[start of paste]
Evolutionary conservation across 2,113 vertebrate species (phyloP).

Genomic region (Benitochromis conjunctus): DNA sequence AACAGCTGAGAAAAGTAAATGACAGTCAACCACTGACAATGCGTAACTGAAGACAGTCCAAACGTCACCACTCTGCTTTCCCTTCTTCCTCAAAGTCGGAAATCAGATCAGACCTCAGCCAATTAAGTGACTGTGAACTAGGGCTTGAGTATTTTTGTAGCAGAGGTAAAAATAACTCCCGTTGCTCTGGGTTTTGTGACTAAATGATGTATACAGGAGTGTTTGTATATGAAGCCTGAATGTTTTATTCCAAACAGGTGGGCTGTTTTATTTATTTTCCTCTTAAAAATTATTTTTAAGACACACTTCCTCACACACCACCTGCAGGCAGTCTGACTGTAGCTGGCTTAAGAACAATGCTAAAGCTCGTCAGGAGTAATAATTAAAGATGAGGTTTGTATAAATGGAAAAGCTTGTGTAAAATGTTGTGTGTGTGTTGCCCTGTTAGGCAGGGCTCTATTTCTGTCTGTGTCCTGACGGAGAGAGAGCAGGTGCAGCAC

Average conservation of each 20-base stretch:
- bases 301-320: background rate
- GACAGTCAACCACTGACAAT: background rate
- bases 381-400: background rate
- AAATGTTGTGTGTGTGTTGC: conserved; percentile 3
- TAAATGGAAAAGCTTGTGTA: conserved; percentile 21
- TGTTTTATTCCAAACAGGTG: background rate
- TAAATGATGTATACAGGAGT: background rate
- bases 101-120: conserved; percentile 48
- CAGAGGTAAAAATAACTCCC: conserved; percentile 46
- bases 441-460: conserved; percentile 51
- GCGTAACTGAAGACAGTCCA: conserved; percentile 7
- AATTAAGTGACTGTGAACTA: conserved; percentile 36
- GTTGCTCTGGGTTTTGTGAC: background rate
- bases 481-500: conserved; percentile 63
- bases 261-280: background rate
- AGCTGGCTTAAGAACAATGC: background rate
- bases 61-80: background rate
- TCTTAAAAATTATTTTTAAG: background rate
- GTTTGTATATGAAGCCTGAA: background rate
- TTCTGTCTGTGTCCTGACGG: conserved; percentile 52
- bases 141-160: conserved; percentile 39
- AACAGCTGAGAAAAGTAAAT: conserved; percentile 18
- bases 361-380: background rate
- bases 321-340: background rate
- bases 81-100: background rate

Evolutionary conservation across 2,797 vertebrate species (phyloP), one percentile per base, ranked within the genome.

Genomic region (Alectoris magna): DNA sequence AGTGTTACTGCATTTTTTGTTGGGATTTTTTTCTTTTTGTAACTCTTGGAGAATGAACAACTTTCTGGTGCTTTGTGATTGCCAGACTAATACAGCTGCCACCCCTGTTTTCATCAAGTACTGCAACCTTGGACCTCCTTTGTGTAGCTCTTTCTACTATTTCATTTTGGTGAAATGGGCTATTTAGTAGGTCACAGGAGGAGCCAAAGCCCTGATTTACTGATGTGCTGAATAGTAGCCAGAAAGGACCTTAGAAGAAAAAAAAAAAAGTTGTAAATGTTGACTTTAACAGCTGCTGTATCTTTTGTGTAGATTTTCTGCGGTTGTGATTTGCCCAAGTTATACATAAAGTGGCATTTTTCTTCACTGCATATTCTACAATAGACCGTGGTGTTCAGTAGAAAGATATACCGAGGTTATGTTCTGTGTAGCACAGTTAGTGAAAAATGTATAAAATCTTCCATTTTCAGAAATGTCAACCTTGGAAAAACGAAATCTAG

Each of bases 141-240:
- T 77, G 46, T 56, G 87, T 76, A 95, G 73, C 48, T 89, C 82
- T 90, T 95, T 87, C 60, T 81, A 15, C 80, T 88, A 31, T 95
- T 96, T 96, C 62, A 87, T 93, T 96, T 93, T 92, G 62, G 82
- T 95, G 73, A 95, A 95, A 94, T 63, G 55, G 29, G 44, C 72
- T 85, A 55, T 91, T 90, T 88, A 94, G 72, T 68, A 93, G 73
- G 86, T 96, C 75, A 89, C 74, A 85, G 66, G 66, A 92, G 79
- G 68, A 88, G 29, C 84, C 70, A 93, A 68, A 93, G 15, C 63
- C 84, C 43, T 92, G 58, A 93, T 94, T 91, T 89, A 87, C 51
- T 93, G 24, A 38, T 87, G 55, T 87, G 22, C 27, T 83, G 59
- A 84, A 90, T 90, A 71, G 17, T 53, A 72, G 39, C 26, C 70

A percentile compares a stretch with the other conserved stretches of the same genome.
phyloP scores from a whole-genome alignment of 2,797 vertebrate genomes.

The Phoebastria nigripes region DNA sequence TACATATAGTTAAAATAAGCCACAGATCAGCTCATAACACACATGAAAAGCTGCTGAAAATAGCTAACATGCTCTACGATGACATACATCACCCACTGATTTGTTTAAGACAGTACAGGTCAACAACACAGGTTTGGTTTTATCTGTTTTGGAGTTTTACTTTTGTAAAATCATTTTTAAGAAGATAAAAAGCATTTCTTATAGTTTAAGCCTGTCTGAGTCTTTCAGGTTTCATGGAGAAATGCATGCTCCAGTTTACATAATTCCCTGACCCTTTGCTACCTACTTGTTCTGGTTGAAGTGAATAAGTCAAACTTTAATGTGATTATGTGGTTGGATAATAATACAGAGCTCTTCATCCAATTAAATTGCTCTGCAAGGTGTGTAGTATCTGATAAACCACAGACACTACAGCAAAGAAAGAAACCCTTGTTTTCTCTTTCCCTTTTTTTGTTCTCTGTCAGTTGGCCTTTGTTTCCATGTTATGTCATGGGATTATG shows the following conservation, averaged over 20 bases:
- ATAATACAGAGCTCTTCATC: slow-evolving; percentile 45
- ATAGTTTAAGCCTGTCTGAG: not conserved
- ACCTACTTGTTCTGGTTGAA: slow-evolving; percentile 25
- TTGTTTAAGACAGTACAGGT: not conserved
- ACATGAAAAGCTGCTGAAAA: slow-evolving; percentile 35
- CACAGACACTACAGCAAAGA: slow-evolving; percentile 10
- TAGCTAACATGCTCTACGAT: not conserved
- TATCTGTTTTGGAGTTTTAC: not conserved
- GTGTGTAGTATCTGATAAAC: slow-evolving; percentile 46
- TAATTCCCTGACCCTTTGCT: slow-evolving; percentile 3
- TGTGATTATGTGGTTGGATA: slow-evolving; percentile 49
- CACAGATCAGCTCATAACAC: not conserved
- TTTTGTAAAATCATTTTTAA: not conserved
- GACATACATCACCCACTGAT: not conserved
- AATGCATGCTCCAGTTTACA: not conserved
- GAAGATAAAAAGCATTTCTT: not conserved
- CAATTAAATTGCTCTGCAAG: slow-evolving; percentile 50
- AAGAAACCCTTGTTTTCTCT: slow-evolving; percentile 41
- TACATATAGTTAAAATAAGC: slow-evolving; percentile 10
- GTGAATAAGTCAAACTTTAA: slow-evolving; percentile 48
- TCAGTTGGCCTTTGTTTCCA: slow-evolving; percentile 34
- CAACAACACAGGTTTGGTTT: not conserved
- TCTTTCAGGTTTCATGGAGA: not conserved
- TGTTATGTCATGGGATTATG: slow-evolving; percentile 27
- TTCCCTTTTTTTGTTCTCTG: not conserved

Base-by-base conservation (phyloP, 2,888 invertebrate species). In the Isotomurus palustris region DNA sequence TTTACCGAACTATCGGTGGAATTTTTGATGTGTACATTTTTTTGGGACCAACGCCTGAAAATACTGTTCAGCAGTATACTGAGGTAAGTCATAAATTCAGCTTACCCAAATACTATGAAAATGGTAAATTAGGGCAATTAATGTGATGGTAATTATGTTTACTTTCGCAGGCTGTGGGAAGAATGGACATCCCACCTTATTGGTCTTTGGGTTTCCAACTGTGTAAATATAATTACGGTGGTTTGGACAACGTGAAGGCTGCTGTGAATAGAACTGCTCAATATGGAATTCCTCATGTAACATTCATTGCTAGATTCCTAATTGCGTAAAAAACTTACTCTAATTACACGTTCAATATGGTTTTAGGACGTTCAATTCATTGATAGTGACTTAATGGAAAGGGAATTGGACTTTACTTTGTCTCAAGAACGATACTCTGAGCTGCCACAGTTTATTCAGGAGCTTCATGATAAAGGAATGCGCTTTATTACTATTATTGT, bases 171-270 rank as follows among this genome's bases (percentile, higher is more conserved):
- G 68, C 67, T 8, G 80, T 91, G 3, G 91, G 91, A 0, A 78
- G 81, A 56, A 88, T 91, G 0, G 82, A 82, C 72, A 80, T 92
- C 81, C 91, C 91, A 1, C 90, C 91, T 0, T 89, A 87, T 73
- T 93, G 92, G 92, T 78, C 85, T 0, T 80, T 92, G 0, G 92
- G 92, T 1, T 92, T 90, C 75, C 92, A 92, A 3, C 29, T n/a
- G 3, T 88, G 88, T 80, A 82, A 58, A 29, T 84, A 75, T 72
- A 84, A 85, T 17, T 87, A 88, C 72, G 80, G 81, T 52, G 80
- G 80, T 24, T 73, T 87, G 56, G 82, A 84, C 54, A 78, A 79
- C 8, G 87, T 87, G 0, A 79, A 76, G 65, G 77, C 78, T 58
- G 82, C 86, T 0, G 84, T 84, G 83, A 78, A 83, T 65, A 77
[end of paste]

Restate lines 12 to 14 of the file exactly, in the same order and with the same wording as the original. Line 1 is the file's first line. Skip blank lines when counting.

- CAGAGGTAAAAATAACTCCC: conserved; percentile 46
- bases 441-460: conserved; percentile 51
- GCGTAACTGAAGACAGTCCA: conserved; percentile 7